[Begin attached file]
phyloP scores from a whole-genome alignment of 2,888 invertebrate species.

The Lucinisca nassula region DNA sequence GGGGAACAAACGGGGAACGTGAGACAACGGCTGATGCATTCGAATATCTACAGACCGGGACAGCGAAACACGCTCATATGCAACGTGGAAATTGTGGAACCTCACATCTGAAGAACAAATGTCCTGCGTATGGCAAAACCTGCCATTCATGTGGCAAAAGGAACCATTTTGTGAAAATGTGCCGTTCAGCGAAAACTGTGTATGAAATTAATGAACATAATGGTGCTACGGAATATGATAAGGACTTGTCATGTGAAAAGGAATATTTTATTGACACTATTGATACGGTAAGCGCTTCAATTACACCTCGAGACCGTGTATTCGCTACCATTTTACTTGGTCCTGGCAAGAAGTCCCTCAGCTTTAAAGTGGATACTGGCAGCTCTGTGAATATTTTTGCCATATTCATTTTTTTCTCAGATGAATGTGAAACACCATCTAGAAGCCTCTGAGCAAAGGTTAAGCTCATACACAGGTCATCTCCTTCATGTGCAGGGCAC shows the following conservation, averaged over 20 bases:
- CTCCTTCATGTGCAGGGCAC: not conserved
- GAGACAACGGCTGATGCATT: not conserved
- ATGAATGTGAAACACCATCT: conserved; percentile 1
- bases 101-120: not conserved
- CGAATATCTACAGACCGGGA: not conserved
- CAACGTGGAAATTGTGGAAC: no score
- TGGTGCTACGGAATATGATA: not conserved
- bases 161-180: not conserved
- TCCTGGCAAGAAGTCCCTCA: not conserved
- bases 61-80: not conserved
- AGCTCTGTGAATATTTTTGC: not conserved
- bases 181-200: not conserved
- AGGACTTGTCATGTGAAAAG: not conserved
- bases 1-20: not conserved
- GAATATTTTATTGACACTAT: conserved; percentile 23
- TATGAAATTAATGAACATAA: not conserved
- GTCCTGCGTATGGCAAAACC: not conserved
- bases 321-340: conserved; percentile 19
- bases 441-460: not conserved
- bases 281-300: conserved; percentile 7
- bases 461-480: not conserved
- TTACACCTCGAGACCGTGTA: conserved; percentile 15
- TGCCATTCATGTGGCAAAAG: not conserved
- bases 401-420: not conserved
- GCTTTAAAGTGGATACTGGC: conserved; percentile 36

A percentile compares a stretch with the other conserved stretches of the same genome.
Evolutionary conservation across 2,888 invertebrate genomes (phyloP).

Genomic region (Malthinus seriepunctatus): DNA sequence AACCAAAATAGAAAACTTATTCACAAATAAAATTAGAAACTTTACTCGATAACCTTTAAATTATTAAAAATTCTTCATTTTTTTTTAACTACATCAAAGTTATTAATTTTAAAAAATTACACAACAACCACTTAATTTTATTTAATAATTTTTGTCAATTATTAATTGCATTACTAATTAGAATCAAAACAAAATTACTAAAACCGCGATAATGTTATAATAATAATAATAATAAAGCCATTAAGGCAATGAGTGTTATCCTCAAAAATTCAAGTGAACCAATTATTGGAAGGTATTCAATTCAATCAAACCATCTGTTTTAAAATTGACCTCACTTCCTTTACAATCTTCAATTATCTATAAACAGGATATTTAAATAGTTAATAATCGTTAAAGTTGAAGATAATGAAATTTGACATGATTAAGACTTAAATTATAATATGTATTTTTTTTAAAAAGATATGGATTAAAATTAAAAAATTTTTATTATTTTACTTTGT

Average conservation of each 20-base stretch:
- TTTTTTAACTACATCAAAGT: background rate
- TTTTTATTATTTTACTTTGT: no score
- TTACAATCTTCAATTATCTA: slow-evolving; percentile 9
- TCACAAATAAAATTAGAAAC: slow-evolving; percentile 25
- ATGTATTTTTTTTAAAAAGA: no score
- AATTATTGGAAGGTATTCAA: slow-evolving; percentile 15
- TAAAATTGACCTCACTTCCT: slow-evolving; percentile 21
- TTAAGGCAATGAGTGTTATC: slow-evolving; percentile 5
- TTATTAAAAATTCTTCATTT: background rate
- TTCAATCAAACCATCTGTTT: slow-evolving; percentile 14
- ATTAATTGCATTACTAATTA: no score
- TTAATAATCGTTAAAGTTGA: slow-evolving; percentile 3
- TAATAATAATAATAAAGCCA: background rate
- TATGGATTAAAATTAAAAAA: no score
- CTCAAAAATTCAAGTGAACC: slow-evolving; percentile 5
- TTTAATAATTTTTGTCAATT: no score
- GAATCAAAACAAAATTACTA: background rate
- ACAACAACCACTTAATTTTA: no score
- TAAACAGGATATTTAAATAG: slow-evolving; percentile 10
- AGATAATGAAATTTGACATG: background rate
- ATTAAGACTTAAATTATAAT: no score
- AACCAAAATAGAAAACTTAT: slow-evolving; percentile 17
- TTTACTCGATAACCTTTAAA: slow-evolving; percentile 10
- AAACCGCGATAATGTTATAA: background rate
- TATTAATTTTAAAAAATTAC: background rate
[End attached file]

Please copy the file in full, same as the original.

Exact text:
phyloP scores from a whole-genome alignment of 2,888 invertebrate species.

The Lucinisca nassula region DNA sequence GGGGAACAAACGGGGAACGTGAGACAACGGCTGATGCATTCGAATATCTACAGACCGGGACAGCGAAACACGCTCATATGCAACGTGGAAATTGTGGAACCTCACATCTGAAGAACAAATGTCCTGCGTATGGCAAAACCTGCCATTCATGTGGCAAAAGGAACCATTTTGTGAAAATGTGCCGTTCAGCGAAAACTGTGTATGAAATTAATGAACATAATGGTGCTACGGAATATGATAAGGACTTGTCATGTGAAAAGGAATATTTTATTGACACTATTGATACGGTAAGCGCTTCAATTACACCTCGAGACCGTGTATTCGCTACCATTTTACTTGGTCCTGGCAAGAAGTCCCTCAGCTTTAAAGTGGATACTGGCAGCTCTGTGAATATTTTTGCCATATTCATTTTTTTCTCAGATGAATGTGAAACACCATCTAGAAGCCTCTGAGCAAAGGTTAAGCTCATACACAGGTCATCTCCTTCATGTGCAGGGCAC shows the following conservation, averaged over 20 bases:
- CTCCTTCATGTGCAGGGCAC: not conserved
- GAGACAACGGCTGATGCATT: not conserved
- ATGAATGTGAAACACCATCT: conserved; percentile 1
- bases 101-120: not conserved
- CGAATATCTACAGACCGGGA: not conserved
- CAACGTGGAAATTGTGGAAC: no score
- TGGTGCTACGGAATATGATA: not conserved
- bases 161-180: not conserved
- TCCTGGCAAGAAGTCCCTCA: not conserved
- bases 61-80: not conserved
- AGCTCTGTGAATATTTTTGC: not conserved
- bases 181-200: not conserved
- AGGACTTGTCATGTGAAAAG: not conserved
- bases 1-20: not conserved
- GAATATTTTATTGACACTAT: conserved; percentile 23
- TATGAAATTAATGAACATAA: not conserved
- GTCCTGCGTATGGCAAAACC: not conserved
- bases 321-340: conserved; percentile 19
- bases 441-460: not conserved
- bases 281-300: conserved; percentile 7
- bases 461-480: not conserved
- TTACACCTCGAGACCGTGTA: conserved; percentile 15
- TGCCATTCATGTGGCAAAAG: not conserved
- bases 401-420: not conserved
- GCTTTAAAGTGGATACTGGC: conserved; percentile 36

A percentile compares a stretch with the other conserved stretches of the same genome.
Evolutionary conservation across 2,888 invertebrate genomes (phyloP).

Genomic region (Malthinus seriepunctatus): DNA sequence AACCAAAATAGAAAACTTATTCACAAATAAAATTAGAAACTTTACTCGATAACCTTTAAATTATTAAAAATTCTTCATTTTTTTTTAACTACATCAAAGTTATTAATTTTAAAAAATTACACAACAACCACTTAATTTTATTTAATAATTTTTGTCAATTATTAATTGCATTACTAATTAGAATCAAAACAAAATTACTAAAACCGCGATAATGTTATAATAATAATAATAATAAAGCCATTAAGGCAATGAGTGTTATCCTCAAAAATTCAAGTGAACCAATTATTGGAAGGTATTCAATTCAATCAAACCATCTGTTTTAAAATTGACCTCACTTCCTTTACAATCTTCAATTATCTATAAACAGGATATTTAAATAGTTAATAATCGTTAAAGTTGAAGATAATGAAATTTGACATGATTAAGACTTAAATTATAATATGTATTTTTTTTAAAAAGATATGGATTAAAATTAAAAAATTTTTATTATTTTACTTTGT

Average conservation of each 20-base stretch:
- TTTTTTAACTACATCAAAGT: background rate
- TTTTTATTATTTTACTTTGT: no score
- TTACAATCTTCAATTATCTA: slow-evolving; percentile 9
- TCACAAATAAAATTAGAAAC: slow-evolving; percentile 25
- ATGTATTTTTTTTAAAAAGA: no score
- AATTATTGGAAGGTATTCAA: slow-evolving; percentile 15
- TAAAATTGACCTCACTTCCT: slow-evolving; percentile 21
- TTAAGGCAATGAGTGTTATC: slow-evolving; percentile 5
- TTATTAAAAATTCTTCATTT: background rate
- TTCAATCAAACCATCTGTTT: slow-evolving; percentile 14
- ATTAATTGCATTACTAATTA: no score
- TTAATAATCGTTAAAGTTGA: slow-evolving; percentile 3
- TAATAATAATAATAAAGCCA: background rate
- TATGGATTAAAATTAAAAAA: no score
- CTCAAAAATTCAAGTGAACC: slow-evolving; percentile 5
- TTTAATAATTTTTGTCAATT: no score
- GAATCAAAACAAAATTACTA: background rate
- ACAACAACCACTTAATTTTA: no score
- TAAACAGGATATTTAAATAG: slow-evolving; percentile 10
- AGATAATGAAATTTGACATG: background rate
- ATTAAGACTTAAATTATAAT: no score
- AACCAAAATAGAAAACTTAT: slow-evolving; percentile 17
- TTTACTCGATAACCTTTAAA: slow-evolving; percentile 10
- AAACCGCGATAATGTTATAA: background rate
- TATTAATTTTAAAAAATTAC: background rate